"Mum needed to get away for a while. She took Bernadette to Western Australia. I was looked after by a friend of my mum's who died a month ago. She was 105. She told me at her 100th birthday party that I used to call her my aunty mummy.
"Was it a sad house? No. But there was one thing. Nobody ever said anything about my father to me. We'd constantly go to Henderson, for church, and be among people who knew my father. They never said, 'Oh I remember him this, or I remember him that.' My mum was often talking about him. But people who knew him - even my aunties, and he was their brother - they never said anything. It was as just as though he never existed."
There is something innocent about Dave, almost holy. He says he's never married. Neither did his sister. They had their mum. She had trouble sleeping; sometimes she'd go to bed at 5am, after staying up all night cleaning. "All my clothes were got ready, and tea was cooked every night." She died in 1982.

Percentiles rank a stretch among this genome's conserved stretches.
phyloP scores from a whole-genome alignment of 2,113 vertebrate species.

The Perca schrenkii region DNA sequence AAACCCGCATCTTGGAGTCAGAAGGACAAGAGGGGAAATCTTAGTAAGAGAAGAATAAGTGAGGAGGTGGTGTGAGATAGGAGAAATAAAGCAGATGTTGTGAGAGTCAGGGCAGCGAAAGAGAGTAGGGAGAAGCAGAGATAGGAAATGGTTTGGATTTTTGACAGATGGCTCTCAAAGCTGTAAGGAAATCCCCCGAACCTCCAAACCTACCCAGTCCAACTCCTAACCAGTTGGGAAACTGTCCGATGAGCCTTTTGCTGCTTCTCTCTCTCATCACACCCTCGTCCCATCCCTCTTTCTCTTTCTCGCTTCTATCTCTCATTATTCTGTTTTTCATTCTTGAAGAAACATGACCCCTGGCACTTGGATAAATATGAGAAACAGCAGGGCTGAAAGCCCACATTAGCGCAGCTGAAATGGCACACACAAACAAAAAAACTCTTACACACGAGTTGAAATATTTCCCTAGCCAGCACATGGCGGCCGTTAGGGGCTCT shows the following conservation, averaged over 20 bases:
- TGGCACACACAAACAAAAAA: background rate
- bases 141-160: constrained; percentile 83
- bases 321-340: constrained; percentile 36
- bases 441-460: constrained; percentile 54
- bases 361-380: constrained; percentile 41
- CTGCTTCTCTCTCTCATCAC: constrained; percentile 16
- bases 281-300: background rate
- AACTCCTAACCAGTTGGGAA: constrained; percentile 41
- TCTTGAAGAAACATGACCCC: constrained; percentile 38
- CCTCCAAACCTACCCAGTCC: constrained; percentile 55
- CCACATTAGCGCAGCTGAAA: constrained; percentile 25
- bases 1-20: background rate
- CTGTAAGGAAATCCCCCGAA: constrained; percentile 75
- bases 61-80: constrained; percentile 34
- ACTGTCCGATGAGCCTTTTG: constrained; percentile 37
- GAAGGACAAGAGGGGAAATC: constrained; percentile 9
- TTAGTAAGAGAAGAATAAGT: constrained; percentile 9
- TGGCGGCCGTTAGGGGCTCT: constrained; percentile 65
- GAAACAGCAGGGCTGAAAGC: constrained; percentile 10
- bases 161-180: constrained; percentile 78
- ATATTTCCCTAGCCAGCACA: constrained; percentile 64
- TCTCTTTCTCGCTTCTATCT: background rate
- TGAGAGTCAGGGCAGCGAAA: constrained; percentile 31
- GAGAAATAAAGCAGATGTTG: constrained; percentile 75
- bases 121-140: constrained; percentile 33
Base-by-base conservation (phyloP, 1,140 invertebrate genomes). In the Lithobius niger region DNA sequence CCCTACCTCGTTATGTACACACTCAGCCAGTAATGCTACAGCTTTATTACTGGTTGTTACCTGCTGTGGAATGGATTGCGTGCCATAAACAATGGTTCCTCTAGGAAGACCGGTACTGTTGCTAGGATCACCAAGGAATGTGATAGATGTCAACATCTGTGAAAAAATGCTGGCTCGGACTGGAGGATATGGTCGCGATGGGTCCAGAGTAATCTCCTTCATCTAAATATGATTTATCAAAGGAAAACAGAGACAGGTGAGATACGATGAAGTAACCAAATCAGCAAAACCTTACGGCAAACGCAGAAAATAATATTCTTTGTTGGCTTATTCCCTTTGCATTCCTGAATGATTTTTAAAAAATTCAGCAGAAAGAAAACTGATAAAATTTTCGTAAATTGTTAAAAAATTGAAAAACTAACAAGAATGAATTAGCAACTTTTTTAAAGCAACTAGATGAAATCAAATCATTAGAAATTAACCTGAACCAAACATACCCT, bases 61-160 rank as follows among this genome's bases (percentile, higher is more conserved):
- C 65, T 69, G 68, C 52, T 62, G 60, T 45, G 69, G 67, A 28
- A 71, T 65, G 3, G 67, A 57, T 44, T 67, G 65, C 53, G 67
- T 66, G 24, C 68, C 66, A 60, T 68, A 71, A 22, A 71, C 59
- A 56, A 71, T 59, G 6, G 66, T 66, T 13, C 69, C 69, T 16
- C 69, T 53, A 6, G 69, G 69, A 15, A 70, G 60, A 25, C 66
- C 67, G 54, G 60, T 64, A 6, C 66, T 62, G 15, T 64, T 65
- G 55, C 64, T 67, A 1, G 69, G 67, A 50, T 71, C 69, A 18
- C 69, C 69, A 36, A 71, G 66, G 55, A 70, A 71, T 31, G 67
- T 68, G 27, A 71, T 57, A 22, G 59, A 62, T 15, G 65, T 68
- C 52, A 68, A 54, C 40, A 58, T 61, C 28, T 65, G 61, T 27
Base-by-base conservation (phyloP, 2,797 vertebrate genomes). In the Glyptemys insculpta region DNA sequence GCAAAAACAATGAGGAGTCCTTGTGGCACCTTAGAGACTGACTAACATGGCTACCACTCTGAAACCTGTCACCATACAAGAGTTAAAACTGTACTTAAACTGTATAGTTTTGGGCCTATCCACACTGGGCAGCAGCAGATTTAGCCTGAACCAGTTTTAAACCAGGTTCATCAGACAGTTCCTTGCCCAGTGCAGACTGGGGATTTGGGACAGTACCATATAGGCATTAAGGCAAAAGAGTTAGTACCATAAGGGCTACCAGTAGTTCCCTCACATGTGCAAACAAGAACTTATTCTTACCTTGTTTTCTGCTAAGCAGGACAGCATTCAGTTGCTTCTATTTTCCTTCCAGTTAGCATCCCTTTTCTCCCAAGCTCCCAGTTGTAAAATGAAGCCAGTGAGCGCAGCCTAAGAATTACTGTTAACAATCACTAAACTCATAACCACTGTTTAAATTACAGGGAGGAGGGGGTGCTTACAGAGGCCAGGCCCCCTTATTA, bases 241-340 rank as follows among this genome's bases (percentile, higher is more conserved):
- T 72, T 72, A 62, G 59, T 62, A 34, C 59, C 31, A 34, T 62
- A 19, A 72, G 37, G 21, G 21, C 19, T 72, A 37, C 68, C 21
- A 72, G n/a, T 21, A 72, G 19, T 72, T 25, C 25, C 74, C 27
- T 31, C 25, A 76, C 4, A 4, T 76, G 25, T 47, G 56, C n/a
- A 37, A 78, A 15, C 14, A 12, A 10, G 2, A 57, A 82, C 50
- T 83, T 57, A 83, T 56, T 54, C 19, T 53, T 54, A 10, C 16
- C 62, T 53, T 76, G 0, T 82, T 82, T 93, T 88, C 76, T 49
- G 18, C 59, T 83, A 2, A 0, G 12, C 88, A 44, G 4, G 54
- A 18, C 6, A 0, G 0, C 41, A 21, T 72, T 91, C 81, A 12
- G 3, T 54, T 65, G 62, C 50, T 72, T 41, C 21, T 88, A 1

Dave puts it like this: "I was 45 when my mum left."
He says, "My actual philosophy in life is that I can't actually understand or even believe how men and women can live in the same house. How does it work? But you see, neither my sister or I ever lived in a two-parent house. We didn't see any nice times or goings-on between man and woman. Mum was there, and mum did everything. Mum was a good mum.
"I got engaged once, and there was a woman who I went dancing with much later on. She was a widow, a good Catholic lady. But she was wanting some action." The word sounds startling coming from Dave; he explains, "She wanted marriage. The girl I was engaged to wanted action, too. I was 28, and she was 18. But I had all this ocean sailing I wanted to do first. That was my first love. It was my dream.